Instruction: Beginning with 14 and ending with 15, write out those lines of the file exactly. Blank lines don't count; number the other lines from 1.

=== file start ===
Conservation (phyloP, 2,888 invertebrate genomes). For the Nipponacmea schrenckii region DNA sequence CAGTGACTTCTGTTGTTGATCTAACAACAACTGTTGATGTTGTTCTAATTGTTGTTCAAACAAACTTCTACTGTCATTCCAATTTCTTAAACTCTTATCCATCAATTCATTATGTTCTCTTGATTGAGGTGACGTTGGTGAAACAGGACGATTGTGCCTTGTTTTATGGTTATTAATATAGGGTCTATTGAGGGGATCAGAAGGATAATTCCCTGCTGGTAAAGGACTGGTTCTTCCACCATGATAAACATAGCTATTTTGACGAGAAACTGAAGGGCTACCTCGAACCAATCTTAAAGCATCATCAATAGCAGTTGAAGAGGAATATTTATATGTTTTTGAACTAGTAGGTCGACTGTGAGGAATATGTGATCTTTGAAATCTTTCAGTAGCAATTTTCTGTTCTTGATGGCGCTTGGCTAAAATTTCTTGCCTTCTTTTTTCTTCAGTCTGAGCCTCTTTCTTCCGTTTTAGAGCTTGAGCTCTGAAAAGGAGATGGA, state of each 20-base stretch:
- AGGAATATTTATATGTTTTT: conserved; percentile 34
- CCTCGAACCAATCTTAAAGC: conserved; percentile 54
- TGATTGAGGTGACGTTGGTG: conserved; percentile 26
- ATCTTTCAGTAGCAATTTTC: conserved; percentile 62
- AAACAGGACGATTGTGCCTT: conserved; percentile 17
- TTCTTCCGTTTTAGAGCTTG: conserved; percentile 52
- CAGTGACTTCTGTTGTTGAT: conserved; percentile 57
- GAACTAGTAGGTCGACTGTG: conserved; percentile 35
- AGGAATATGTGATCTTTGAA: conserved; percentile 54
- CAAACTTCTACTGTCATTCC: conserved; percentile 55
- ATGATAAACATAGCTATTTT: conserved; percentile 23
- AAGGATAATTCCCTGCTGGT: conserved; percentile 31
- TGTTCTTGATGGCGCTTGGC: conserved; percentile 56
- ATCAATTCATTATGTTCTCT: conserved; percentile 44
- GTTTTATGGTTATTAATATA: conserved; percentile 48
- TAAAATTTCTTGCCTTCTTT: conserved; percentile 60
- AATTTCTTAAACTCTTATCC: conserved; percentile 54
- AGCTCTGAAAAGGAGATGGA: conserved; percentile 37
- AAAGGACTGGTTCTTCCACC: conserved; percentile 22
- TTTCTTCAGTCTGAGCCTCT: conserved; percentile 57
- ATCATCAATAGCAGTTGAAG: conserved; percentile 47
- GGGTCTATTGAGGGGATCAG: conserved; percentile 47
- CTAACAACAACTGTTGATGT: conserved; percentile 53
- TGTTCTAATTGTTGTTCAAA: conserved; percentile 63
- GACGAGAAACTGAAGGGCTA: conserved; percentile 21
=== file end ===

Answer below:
- TGTTCTTGATGGCGCTTGGC: conserved; percentile 56
- ATCAATTCATTATGTTCTCT: conserved; percentile 44